And now the system of separate representation for Africans established in 1936 has begun to disintegrate, as African leaders predicted it would. The Native Representative Council which its creators had hoped would develop into a kind of Bantu Parliament is to be replaced, under the Bantu Authorities Act passed in the last days of the recent session of Parliament, with a system which is described as a "Magna Carta for Africans" but which to Africans seems a long step backward. The real effect of the Bantu Authorities Act will be to widen and strengthen European authority. The Bantu will be divided into a multitude of units, each with the shadow instead of the substance of power. The purpose is to delay indefinitely the development of a sense of national unity among Africans. The African people were not consulted about the Act; had they been, their leaders would have rejected it, for the efforts of all responsible leaders of the African people are directed toward welding the different tribal groups together.

The Nationalists have also declared their intention to abolish Assembly representation for Africans, and this will probably be done in the next session of Parliament. But the African people have ceased to be interested in representation by Europeans. Human history has not yet produced a group of men who can so impartially divine what is good for others that self-government can be dispensed with. Africans will continue to believe that, in dealing with their white fellow countrymen, they are dealing with fallible human beings. Such schemes as the Bantu Authorities Act and the system which it is designed to inaugurate may be forced upon certain sections of the African people, but will never command assent.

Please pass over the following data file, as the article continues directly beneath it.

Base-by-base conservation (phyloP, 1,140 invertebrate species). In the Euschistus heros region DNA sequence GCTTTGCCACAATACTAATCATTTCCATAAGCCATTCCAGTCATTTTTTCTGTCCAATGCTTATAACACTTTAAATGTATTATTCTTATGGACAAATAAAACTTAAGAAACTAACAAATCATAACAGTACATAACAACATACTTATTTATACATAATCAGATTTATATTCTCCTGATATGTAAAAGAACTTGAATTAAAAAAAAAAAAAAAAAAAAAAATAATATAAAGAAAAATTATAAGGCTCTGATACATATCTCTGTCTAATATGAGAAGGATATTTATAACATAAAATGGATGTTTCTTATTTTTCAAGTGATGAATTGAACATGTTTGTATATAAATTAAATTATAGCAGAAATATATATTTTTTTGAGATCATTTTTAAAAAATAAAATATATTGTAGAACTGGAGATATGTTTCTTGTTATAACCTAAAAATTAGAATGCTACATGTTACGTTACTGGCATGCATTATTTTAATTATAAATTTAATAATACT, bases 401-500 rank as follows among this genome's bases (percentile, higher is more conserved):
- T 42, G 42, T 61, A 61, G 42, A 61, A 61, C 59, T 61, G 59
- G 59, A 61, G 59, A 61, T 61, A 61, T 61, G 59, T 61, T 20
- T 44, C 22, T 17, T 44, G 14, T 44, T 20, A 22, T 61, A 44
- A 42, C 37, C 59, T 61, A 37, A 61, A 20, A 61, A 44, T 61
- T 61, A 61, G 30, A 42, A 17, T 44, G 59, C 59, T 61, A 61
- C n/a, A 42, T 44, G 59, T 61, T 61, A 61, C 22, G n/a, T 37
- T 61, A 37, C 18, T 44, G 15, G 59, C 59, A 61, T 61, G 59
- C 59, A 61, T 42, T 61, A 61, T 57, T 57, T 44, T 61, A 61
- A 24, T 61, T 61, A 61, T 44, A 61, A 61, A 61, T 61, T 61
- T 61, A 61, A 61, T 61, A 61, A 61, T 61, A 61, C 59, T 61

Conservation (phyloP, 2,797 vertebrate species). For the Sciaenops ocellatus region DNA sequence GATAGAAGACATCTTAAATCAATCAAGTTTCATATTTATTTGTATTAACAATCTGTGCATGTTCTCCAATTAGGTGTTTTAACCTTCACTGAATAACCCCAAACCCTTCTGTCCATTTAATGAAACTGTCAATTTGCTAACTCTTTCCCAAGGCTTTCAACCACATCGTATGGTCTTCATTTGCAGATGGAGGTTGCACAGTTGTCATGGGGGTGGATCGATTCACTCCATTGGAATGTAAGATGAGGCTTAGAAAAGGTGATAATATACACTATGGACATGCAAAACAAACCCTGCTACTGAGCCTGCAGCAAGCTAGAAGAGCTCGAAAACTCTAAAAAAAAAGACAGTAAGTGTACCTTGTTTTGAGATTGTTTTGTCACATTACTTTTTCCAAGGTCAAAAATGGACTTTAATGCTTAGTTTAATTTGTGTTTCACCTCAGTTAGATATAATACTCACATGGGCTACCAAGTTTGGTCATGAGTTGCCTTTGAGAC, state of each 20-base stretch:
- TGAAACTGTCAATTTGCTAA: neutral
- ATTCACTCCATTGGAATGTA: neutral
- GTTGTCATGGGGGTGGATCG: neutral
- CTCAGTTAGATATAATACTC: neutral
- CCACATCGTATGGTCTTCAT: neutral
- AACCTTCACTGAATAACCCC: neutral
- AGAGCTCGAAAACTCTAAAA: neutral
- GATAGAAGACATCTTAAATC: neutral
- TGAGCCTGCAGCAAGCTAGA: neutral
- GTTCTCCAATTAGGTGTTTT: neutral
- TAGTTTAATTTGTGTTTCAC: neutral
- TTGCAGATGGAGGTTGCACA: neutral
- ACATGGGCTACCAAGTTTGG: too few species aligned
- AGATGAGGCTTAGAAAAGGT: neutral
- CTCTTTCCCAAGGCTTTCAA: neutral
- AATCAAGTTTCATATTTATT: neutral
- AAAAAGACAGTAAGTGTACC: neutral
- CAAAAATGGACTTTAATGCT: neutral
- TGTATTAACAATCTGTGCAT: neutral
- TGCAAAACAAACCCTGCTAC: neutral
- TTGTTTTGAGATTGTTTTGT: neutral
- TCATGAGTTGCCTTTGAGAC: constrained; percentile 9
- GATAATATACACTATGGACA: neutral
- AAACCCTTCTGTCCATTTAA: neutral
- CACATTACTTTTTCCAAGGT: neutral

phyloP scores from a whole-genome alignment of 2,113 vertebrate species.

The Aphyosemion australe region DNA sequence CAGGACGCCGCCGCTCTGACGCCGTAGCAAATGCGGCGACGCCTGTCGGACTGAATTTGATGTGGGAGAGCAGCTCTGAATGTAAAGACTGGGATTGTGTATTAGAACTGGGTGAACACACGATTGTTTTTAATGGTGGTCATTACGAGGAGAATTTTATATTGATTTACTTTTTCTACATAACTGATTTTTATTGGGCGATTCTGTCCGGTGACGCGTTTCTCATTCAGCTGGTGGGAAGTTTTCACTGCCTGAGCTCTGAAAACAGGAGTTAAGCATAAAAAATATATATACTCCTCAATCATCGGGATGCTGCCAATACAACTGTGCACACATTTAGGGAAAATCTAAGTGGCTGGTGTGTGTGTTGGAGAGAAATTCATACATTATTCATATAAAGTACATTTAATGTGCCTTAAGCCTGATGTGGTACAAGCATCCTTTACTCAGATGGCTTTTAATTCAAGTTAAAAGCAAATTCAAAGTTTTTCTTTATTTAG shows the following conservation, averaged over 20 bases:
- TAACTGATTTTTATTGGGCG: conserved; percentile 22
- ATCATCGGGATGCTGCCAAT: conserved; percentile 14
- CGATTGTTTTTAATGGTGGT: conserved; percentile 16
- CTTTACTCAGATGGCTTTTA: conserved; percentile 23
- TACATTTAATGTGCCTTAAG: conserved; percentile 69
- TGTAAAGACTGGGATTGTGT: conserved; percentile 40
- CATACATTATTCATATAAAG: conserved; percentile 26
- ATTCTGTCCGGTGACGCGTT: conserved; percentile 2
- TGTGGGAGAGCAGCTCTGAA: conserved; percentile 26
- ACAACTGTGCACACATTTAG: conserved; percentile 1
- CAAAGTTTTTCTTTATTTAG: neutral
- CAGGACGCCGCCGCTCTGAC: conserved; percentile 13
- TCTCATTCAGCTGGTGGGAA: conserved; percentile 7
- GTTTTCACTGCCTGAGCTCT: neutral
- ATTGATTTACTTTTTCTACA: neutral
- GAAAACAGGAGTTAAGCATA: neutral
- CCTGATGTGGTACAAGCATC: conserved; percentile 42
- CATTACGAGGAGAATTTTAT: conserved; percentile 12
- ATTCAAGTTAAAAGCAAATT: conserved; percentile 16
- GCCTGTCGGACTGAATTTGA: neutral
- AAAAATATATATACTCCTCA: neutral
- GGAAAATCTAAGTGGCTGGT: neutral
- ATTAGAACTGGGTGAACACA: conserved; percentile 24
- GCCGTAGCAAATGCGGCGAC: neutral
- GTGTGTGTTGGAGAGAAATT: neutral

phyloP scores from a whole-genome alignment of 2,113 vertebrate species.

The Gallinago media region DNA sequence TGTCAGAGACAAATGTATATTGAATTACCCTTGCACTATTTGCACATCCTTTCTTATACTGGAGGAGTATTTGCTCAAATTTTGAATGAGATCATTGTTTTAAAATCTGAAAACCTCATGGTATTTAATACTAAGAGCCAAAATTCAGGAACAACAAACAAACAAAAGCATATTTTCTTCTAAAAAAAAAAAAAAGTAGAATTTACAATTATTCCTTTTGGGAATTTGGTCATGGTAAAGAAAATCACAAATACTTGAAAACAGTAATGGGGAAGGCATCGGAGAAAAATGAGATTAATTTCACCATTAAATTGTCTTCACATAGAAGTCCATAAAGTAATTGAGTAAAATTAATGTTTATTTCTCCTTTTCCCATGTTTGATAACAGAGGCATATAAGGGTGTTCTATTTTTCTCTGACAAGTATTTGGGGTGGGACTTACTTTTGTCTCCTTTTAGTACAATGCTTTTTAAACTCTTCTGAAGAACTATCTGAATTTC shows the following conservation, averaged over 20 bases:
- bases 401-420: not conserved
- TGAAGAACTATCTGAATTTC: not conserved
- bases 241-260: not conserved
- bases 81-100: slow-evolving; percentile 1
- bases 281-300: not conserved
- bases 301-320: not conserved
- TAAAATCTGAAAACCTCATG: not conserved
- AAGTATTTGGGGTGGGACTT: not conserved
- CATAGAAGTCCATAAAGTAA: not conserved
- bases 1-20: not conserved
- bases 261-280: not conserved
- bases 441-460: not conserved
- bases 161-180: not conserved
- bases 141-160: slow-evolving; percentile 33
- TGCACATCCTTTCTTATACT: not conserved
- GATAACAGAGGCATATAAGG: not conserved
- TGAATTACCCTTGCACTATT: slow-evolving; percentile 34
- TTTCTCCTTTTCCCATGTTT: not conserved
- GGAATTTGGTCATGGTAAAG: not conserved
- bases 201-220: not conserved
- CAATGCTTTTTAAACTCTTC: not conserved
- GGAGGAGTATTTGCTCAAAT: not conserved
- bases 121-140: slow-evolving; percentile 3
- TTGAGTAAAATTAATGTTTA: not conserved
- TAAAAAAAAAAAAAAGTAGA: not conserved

The government is proceeding with the execution of its apartheid policy in other directions. The Native Building Workers Act which has been brought into operation is intended to protect white labor against non-white competition. It restricts African construction workers to African areas, whether urban or rural, or to working for Africans. The whole community will suffer, for the shortage of white building workers is officially admitted and there is an acute scarcity of housing for all sections of the population, especially in the urban districts. A piece of legislation called the Prevention of Illegal Squatting Act makes more difficult the occupation by Africans of land not specifically set aside for them, and the proposed Native Laws Amendment Bill (which, happily, has not yet been passed) would remove the present legal necessity for the Government to find accommodation for Africans who have been rendered homeless as a result of the application of the restrictive provisions of the Natives Land and Trust Act of 1936.

Drastic changes in native education are feared as a result of the recommendations of the Native Education Commission appointed a couple of years ago. The Commission's report has not yet been published, but such previews of it as have been given by responsible Ministers indicate that it will propose that native education be transferred from the departments which deal with the education of other sections of the population to the Native Affairs Department. This is the Department which is entrusted with the administration of the restrictive laws affecting Africans. The Nationalist Party has a program of "Christian National Education" which it believes is particularly suitable for Africans. It has set itself the task of fighting against "such activities on the part of church societies and institutions as tend to undermine constituted authority, or propagate antagonistic and foreign ideologies and which distort the principle of separate development." It is hardly necessary to add that the African people will never subscribe to any policy under which artificial limits are set to education. African children are entitled, in so far as the capabilities of each child permit, to enter into the heritage built up for all mankind by the contributions of the best minds of all ages in every field of human endeavor.